If you happen to be flying into Reagan National Airport in summertime and look out the window, you will see that the suburbs of Washington, D.C, are heavily wooded. In many sections the trees are so thick it’s difficult to believe there are houses, let alone a major city, below.
How did this suburban forest come about? What preserves it year after year? Most people would see no mystery. Trees are pleasant. They make for nice neighborhoods and add to the value of property. Hence, builders have gone out of their way to preserve them, and homeowners have been inclined to protect them, and to plant more. You don’t have to force people to want trees: it happens automatically.
Alas, there is a certain kind of person—shall we call them busybodies?—who rejects this logic. To their way of thinking, people are too ignorant or too selfish to behave constructively. For any good thing to happen, or to continue to happen, they believe, it has to be mandated by a higher power. Take suburban trees. You and I may think that homeowners would take care of them without assistance, but the busybody has no such confidence in his fellow man. He fears that leafy suburbs would become Arabian deserts if people did what they wanted with their trees.
Takoma Park, one of the wealthy Maryland suburbs of Washington, is densely forested. It is also densely populated with busybodies fretting about the fate of local trees—and eager to meddle in their neighbors’ decisions about them. The product of this anxiety is a tree ordinance that makes it illegal for people to remove trees on their own property.
Alas, regulating trees is not as easy as it first appears. You can’t prohibit cutting down all trees, because there are some that have to be cut down. They are dying or dead, for example, or about to fall on a house, or their roots are heaving up foundations, sidewalks, or driveways. Since the homeowner isn’t allowed to decide when it is appropriate to cut down a tree, government must create the machinery, paperwork, and personnel to handle the decision.
Let’s follow the process in a case that was recounted in the Washington Post by reporter Phil McCombs last year. Takoma Park resident Ken Shields wanted to cut down a catalpa tree. The Shieldses are not pro-asphalt fascists. “I love trees,” Ken says. “My wife is a woodswoman and appreciates and adores trees.” But this particular tree needed to be cut down because its roots are tearing up his driveway and it blocks their vision when they back out of the driveway.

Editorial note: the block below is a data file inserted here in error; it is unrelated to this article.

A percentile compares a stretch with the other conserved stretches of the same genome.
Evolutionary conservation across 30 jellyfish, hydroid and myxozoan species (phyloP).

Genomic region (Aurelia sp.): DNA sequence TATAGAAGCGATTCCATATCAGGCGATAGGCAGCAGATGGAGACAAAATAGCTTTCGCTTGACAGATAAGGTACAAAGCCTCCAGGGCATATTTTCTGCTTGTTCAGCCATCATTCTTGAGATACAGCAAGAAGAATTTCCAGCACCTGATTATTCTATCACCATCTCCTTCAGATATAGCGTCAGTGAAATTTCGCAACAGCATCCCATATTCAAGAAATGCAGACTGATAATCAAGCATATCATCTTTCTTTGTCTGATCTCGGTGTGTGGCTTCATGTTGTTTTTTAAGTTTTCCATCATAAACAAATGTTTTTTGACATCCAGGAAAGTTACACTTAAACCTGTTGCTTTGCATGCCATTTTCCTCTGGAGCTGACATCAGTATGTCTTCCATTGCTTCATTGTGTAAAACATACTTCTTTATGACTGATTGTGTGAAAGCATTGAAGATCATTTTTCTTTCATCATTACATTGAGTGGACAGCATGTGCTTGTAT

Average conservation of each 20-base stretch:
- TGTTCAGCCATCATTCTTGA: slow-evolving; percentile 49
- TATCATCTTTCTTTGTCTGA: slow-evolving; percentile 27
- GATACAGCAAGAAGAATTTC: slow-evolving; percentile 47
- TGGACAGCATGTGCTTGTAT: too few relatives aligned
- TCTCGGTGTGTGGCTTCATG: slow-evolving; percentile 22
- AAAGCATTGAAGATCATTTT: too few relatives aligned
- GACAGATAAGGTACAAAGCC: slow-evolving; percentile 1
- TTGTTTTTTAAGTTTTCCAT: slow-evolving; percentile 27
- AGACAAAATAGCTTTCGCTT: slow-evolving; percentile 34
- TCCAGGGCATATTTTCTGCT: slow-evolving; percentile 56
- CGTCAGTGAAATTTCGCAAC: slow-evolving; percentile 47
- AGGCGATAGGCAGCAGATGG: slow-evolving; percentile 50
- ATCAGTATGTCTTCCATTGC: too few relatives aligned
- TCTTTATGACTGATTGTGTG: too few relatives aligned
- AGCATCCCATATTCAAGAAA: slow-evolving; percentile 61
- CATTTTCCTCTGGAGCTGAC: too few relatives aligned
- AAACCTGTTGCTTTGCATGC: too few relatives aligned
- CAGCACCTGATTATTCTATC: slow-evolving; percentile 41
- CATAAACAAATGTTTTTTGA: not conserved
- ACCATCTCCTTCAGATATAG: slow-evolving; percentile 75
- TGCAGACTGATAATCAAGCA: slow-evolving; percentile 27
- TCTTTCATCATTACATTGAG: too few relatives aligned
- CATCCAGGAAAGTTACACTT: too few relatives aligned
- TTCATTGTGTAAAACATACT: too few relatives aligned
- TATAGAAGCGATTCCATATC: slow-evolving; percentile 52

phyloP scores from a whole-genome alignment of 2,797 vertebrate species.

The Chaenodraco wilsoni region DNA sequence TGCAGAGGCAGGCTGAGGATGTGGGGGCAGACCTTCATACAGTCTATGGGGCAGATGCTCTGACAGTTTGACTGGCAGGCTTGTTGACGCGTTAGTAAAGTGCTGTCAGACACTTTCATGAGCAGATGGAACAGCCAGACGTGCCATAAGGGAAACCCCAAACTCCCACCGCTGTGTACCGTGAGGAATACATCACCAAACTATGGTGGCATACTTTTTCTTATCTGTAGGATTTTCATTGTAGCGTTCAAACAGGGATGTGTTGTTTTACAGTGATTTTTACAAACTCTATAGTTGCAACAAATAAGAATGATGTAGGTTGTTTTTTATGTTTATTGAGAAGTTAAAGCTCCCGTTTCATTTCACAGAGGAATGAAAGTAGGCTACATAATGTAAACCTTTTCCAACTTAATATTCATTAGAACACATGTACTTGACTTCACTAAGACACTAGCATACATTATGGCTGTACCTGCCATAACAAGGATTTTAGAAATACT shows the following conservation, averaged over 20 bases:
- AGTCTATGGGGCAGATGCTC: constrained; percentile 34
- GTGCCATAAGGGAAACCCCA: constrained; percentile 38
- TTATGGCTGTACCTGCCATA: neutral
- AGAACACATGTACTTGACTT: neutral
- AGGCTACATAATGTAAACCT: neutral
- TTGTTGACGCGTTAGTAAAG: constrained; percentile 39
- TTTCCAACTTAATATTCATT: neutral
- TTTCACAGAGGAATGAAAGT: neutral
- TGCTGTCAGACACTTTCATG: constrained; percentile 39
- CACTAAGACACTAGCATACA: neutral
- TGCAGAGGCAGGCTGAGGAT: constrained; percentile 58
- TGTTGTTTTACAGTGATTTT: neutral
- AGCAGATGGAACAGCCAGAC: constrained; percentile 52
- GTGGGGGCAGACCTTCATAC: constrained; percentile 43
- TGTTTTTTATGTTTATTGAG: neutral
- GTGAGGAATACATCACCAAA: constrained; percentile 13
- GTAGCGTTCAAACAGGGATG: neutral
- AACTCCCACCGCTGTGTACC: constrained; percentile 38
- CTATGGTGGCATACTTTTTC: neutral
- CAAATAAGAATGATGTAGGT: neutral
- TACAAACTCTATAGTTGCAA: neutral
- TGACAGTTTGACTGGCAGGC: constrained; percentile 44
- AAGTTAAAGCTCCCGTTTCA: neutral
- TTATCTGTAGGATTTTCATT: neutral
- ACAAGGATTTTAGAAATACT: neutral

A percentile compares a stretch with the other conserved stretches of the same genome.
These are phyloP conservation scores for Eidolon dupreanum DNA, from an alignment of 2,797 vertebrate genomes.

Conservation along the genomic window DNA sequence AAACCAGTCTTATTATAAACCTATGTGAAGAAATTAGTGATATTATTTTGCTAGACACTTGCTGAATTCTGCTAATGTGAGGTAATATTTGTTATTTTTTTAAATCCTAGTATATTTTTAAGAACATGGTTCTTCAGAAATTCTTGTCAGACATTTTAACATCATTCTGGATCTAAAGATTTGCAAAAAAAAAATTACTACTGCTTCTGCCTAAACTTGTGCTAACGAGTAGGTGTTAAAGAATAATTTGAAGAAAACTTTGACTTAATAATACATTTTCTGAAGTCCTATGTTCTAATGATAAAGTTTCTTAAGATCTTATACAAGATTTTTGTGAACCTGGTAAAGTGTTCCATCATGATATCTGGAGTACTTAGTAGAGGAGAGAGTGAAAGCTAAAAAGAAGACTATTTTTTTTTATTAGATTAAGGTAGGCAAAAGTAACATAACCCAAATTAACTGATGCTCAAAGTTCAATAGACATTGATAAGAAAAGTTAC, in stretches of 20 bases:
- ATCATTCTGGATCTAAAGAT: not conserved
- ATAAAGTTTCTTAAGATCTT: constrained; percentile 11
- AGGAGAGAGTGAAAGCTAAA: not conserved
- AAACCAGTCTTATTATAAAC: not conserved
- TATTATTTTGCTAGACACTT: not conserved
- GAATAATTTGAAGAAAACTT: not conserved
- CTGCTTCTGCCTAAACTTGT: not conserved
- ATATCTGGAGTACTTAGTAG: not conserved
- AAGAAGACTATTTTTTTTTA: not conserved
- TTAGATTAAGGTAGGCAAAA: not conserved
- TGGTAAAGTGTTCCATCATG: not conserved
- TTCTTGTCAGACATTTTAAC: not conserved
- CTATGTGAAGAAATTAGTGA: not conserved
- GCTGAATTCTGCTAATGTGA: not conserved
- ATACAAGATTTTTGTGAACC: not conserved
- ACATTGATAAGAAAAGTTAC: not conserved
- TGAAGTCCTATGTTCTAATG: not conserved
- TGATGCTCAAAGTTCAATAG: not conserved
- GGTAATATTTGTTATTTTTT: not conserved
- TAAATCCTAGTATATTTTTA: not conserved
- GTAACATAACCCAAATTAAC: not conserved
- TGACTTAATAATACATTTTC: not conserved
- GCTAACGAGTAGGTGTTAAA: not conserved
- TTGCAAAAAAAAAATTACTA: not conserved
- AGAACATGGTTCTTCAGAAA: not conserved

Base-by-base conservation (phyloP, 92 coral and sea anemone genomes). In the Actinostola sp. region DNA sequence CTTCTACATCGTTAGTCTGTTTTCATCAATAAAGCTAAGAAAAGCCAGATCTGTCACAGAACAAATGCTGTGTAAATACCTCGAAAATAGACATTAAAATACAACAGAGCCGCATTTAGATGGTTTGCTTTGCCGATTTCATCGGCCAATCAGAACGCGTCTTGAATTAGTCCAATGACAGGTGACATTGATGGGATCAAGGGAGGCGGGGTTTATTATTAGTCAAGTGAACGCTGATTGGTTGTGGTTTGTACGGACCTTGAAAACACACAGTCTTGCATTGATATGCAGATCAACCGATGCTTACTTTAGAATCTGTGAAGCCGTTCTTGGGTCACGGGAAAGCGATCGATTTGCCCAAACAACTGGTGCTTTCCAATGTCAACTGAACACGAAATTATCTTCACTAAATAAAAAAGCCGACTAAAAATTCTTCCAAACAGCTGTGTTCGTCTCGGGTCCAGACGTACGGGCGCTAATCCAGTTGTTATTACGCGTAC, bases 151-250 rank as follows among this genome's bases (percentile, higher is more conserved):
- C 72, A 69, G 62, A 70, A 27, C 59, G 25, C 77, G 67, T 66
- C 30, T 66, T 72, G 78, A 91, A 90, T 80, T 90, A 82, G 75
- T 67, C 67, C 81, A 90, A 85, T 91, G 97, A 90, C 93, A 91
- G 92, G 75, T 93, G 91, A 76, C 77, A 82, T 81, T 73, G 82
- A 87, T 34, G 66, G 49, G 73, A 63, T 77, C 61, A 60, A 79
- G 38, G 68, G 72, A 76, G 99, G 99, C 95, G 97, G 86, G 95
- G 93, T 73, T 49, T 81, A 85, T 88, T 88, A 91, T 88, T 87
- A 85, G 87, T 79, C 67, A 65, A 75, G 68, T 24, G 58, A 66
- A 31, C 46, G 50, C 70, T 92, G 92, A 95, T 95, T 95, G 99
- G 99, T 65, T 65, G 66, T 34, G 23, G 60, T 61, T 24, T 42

The first step was to call the city’s arborist, since under Takoma Park’s tree ordinance this official must approve any proposed tree removal. The arborist came out and, after inspection and consultation, gave Ken permission to apply for a tree-removal permit. Ken filed the application and paid the $25 fee. (He also agreed to pay an additional $257 fee if he failed to plant another tree to replace it). Then the application was posted in front of his house, inviting anyone to object to the removal of the tree. One person stepped forward. He was an employee of an environmental nonprofit organization who objected to cutting down the tree because, he said, he liked to walk past it on his way home from work.
So the dispute went to the city’s Tree Commission. The five-member commission heard testimony from all sides and, after long deliberation, decided the tree could not be cut down. The busybody smugly announced that his victory vindicated his collectivist ideology: “There is at least a communal, if not communitarian, aspect if one chooses to live here,” he told the reporter.
Someone’s Always Unhappy
It’s not clear, however, that giving strangers the power to mess up other people’s lives makes for happy communal life. Ken Shields, for one, is angry. “The more I thought about it the more it made my blood boil,” he said. “What I am not dealing with is how angry the whole process is making me.” Shields is not alone. Under the regulatory system in force, tree removal becomes an arena of continual conflict. “Sometimes people scream at me that someone’s taking down a tree,” says the city arborist. “Other times they scream at me because they’re not allowed to take a tree down.”
The many disputes about tree removal prompted the city council to hold hearings on a rewrite of the tree ordinance last year, but this produced only more dissension. Fearing that the ordinance was about to be gutted, the environmentalists came out to protest any relaxation in the rules. In the end, the council approved a ponderous revision that it claimed would be more “user friendly,” but which actually tightened regulation by including all trees over six inches in diameter in the regulation (down from 7 5/8 inches).
Those of us who fly into Reagan National have to be amused by all this struggling by the ant-like people below. We know that trees thrived in Takoma Park into the 1980s, before the city adopted a tree ordinance, and that they thrive apparently as well in neighboring jurisdictions that do not have tree ordinances. Tree regulation in Takoma Park, and all the costs, bureaucracy, infighting, and bitterness that come with it, have very little to do with the preservation of the urban forest. What it reflects is the human tendency toward intolerance and self-centeredness. Some people are not satisfied unless they can deny other people the freedom to make choices for themselves.